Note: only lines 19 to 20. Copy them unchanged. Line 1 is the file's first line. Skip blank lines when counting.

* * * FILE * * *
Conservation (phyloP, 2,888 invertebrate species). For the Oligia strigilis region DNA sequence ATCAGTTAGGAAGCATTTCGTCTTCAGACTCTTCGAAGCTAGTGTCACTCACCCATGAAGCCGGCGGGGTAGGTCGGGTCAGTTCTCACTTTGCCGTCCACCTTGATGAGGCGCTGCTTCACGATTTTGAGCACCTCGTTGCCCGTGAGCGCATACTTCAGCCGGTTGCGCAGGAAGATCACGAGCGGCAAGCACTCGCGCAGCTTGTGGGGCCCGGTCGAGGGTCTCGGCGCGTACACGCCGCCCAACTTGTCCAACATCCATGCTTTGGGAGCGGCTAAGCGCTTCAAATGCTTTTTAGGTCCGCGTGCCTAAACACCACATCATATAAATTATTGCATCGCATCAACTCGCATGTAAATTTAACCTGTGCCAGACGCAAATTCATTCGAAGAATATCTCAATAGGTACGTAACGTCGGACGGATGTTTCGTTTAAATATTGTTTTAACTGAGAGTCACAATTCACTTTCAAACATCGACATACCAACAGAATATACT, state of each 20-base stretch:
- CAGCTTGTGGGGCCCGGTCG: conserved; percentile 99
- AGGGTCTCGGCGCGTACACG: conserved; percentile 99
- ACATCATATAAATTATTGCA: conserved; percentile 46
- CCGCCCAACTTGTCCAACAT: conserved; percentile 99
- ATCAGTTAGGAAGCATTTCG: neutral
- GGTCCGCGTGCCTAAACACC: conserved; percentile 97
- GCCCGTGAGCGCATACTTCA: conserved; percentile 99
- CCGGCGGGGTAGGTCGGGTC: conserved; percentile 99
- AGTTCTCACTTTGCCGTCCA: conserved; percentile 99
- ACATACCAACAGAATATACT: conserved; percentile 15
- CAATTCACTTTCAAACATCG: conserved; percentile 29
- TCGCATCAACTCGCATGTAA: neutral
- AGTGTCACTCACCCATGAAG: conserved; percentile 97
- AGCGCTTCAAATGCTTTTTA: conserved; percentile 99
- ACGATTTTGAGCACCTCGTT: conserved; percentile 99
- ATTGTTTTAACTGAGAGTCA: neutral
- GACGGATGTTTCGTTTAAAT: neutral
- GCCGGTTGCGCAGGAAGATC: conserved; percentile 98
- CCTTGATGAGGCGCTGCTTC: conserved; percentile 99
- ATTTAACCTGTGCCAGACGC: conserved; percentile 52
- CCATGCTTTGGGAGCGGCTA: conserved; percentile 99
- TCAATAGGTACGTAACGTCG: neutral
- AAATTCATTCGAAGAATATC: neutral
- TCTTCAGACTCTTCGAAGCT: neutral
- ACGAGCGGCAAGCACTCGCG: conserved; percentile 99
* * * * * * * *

- GCCGGTTGCGCAGGAAGATC: conserved; percentile 98
- CCTTGATGAGGCGCTGCTTC: conserved; percentile 99